Kerala Legend The royal night at the boathouse in Alappuzha.
Visitors to Kerala usually set aside a certain amount of time to visit the tea gardens and factories here and do so while staying in Munnar. We didn’t get a chance to do that during our trip to Munnar, so Ismail Bhai (driver) offered to take us to the tea garden after hearing about our plans for today. None of us objected to receiving such a bonus on the trip as the houseboat would be checked in at 11.30 am. On the way from Thekkady to Alappuzha he took us to a place where tea leaves are made, sold and at the same time, the whole process of making tea is shown to the visitors.
Seeing all the activities of processing tea leaves for 100 rupees, one is forced to change one’s previous idea about tea. After seeing the whole process of tea-leaf process we went to their outlet. Various types of tea leaves are sold there ranging in price from Rs 400 to Rs 12,000. They also describe the characteristics of each species to the visitors. After shopping for tea leaves for home, we got in the car again and went straight to Aleppo. At the entrance to the city of Aleppo, the eye goes to the surrounding canal. There is row upon row of boathouses and hunting grounds. The first thing to do in Alappuzha is to visit the Boathouse office we booked. After paying the money and other formalities, they took us to the wharf where our desired boathouse was.
Before describing our boathouse, it is good to say that this boathouse is one of the most unique attractions in Kerala. Elsewhere, the boathouse is usually the same place, but here it is a floating house on the waterway and usually has a very private royal type arrangement for couples to spend their time romantically (we had no idea before we left). However, two other guests from the boathouse had arrived before us, and it started its journey as soon as we got up. Tourist and staff living room, kitchen, washroom on the ground floor of the boathouse. Leaving the bag in the designated room, we went upstairs. The second floor is basically a veranda, a common dining room refreshment room. Shortly after the boathouse’s journey began, we crossed the canal and headed for the open river. It was nice to sit on the verandah and see the distant locality floating on the water in the gentle breeze. Soon we will have many more floating house companions like our boathouse. But the most interesting thing is the floating hawker here.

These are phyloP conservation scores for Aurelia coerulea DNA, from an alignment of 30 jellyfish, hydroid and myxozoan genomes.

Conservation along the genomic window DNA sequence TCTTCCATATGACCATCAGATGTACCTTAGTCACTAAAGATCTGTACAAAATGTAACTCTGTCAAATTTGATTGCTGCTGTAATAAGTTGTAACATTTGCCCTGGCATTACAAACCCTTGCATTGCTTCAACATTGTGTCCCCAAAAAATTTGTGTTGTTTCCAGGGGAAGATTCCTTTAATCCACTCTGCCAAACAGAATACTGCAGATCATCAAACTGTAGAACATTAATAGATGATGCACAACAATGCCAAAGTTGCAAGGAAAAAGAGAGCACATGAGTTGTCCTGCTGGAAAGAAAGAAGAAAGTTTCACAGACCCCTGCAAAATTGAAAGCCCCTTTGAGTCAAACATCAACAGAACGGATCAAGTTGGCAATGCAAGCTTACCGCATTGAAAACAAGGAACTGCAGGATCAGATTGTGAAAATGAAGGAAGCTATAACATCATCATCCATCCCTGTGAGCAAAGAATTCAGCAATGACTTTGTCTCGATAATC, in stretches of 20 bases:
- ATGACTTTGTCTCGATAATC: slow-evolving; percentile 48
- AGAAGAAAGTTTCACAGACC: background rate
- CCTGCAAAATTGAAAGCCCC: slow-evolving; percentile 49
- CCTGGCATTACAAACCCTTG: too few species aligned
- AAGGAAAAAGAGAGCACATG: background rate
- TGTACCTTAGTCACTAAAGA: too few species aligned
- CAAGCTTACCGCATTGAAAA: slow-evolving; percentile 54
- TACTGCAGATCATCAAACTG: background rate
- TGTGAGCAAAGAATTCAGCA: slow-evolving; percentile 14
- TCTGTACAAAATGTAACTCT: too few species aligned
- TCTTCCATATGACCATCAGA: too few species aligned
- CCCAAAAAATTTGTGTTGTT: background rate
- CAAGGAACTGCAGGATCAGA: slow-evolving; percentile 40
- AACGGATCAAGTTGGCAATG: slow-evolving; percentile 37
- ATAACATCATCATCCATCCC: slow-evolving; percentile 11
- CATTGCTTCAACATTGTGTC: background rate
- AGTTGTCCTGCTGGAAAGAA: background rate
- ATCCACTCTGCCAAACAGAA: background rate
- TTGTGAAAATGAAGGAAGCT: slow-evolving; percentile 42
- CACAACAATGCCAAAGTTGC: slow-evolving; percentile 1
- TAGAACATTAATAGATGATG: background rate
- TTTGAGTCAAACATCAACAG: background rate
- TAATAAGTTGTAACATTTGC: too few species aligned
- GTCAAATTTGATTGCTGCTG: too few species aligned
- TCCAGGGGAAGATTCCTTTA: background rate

They are selling their goods by boat from one houseboat to another. After some time it started to rain. The imperfection of Thekkadir (episode 4) was eliminated this time. Brishtibilas sat on the verandah of the floating house with a cup of smoked tea in his hand. Meals were served by noon. Although floating in the water all day, the boathouses are anchored in certain villages from evening onwards. Shortly after the meal, we arrived at our designated village where the boathouse would be anchored overnight. After stopping the boathouse, we walked around the area till evening. After the evening, he returned to the boathouse and went fishing in the river with a spear.
After an unsuccessful hour of trying to tie a nylon rope to a tree branch with a hand-made fishing rod in the dark, we broke the war. After the failure of the Barshi war, we went to the two-story TV room. The movie “Everest” was played there. Dinner arrived just as the movie was about to enter its climax. After dinner, we had to come down to our own room because the dining room is the sleeping area of the staff. When we got back to our air-conditioned room, it was just the beginning of the night (only 9 o’clock), the surroundings were dark, and there was nothing to do. So the next day’s plan was to make another move and move to the land of sleep with the promise of getting up early the next day.